The warm weather is coming, along with plenty of mosquitoes, and with the second confirmed case of the Zika virus in Connecticut, concerns are growing about the virus spreading in our state.
Right now, Zika is considered a travelers virus, meaning you have to go to an impacted region, like the Caribbean, or south, central, or Latin America, to find it.
In Connecticut, weekly trapping and testing starts in June and runs through October.
"We can screen mosquitoes for a diversity of different viruses and if Zika were introduced here into the U.S., we'd be in a position to pick it up,” said Philip Armstrong, of the Connecticut Agricultural Experiment Station.
For both cases of Zika in Connecticut, the victim had recently returned from a trip to an impacted country.
"There is some concern that during the summer time, it could be introduced in the U.S. and be transmitted by our mosquitoes,” Armstrong said.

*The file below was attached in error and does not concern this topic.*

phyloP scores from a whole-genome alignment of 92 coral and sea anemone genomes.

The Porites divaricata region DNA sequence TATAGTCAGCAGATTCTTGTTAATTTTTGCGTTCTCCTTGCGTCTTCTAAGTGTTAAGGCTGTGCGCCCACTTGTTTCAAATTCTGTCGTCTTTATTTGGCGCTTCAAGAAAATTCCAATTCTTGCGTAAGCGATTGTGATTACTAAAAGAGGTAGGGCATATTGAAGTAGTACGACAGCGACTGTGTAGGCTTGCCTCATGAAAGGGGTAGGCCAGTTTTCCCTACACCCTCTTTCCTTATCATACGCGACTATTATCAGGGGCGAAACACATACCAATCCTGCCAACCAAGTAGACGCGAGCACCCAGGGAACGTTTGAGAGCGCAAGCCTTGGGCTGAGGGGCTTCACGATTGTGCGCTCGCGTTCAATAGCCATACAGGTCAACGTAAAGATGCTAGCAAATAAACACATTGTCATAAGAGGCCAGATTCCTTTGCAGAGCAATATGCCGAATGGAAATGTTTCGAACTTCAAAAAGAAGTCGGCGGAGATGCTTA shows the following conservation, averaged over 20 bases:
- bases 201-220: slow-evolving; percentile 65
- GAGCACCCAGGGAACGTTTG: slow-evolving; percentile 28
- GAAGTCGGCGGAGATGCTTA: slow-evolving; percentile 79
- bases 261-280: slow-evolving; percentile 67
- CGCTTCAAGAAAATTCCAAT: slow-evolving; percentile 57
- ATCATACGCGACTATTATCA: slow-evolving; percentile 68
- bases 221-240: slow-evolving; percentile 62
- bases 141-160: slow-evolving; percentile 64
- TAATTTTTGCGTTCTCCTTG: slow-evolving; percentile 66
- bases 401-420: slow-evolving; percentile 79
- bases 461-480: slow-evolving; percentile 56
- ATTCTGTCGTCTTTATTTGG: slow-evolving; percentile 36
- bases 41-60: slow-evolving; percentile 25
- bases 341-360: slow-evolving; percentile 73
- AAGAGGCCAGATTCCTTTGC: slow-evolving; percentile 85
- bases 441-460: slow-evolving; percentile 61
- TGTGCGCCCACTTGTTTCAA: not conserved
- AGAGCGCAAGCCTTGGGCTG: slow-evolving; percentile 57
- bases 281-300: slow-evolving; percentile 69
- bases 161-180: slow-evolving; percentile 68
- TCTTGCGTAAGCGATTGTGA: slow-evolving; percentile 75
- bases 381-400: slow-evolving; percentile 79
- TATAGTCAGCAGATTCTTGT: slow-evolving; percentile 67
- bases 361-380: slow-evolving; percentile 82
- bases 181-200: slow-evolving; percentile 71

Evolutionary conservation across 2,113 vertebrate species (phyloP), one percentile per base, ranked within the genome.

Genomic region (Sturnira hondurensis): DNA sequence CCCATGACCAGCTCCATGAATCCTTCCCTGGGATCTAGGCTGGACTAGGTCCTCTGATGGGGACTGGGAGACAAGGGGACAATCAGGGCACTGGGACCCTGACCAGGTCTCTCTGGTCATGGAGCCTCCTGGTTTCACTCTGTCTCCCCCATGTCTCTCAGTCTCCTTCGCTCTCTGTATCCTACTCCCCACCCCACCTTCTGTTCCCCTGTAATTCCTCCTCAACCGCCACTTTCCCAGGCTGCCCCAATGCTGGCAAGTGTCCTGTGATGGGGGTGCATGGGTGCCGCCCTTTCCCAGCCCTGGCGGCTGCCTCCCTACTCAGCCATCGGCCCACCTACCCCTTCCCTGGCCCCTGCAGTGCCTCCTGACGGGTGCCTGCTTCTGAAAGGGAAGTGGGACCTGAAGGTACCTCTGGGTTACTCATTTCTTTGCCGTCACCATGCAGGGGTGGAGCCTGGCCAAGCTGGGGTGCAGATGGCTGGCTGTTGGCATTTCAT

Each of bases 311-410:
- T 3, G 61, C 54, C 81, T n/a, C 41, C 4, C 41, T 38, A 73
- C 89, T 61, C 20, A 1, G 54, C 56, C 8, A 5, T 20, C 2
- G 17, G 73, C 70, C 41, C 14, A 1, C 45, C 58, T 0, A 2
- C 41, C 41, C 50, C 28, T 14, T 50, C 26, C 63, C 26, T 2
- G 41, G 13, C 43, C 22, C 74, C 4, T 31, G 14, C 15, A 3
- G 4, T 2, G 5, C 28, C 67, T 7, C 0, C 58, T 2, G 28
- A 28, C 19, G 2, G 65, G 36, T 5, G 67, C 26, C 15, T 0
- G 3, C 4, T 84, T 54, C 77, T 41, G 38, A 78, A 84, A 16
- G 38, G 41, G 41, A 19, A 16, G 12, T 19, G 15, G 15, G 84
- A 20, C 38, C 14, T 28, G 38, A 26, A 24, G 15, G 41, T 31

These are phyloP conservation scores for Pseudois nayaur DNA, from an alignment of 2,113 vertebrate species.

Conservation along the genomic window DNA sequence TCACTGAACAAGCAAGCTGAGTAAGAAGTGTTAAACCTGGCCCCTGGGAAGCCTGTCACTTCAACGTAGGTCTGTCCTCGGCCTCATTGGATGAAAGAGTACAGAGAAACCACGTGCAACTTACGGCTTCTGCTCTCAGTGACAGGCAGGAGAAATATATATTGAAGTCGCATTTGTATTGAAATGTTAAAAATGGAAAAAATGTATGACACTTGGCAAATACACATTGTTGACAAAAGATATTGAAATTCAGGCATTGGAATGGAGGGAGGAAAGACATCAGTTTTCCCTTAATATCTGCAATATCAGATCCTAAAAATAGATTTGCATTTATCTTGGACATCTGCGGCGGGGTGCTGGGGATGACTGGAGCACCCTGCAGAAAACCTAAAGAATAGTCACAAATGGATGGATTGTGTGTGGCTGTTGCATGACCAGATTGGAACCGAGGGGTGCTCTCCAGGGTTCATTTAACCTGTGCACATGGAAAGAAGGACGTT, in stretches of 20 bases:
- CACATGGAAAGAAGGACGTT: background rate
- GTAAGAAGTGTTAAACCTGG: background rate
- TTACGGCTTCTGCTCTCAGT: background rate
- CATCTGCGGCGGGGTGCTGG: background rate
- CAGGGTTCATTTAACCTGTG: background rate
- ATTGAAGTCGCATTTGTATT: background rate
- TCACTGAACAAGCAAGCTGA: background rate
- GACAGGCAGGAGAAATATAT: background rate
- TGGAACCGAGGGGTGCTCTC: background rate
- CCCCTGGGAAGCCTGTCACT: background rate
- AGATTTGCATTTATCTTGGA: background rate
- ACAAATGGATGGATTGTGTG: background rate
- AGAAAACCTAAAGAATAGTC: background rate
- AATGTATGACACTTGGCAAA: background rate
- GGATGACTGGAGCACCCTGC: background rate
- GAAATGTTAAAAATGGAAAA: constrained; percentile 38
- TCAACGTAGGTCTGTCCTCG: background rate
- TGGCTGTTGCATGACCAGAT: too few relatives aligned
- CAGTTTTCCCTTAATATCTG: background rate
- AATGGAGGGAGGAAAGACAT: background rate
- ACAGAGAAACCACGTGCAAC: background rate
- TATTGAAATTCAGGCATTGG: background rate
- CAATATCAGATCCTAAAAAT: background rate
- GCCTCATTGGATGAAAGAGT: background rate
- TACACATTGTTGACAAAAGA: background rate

He said if Zika reaches the U.S., chances are it would first surface in mosquitoes in places like Florida or Texas.
While Zika is getting a lot of headlines, he said it is more likely Connecticut will have to deal with West Nile Virus and Eastern Equine Encephalitis, which are viruses already in the state.
Edward Manning was fishing at the Beaver Pond Park on Monday and said he will be prepared to protect himself from mosquito bites.
"Long sleeve shirt, long pants, I don't want them to bite my legs, keep all covered up, you'll be alright,” Manning said.
Armstrong said in addition to long sleeves and bug spray, people should make sure they get rid of standing water near their homes, like birdbaths, pots and buckets.
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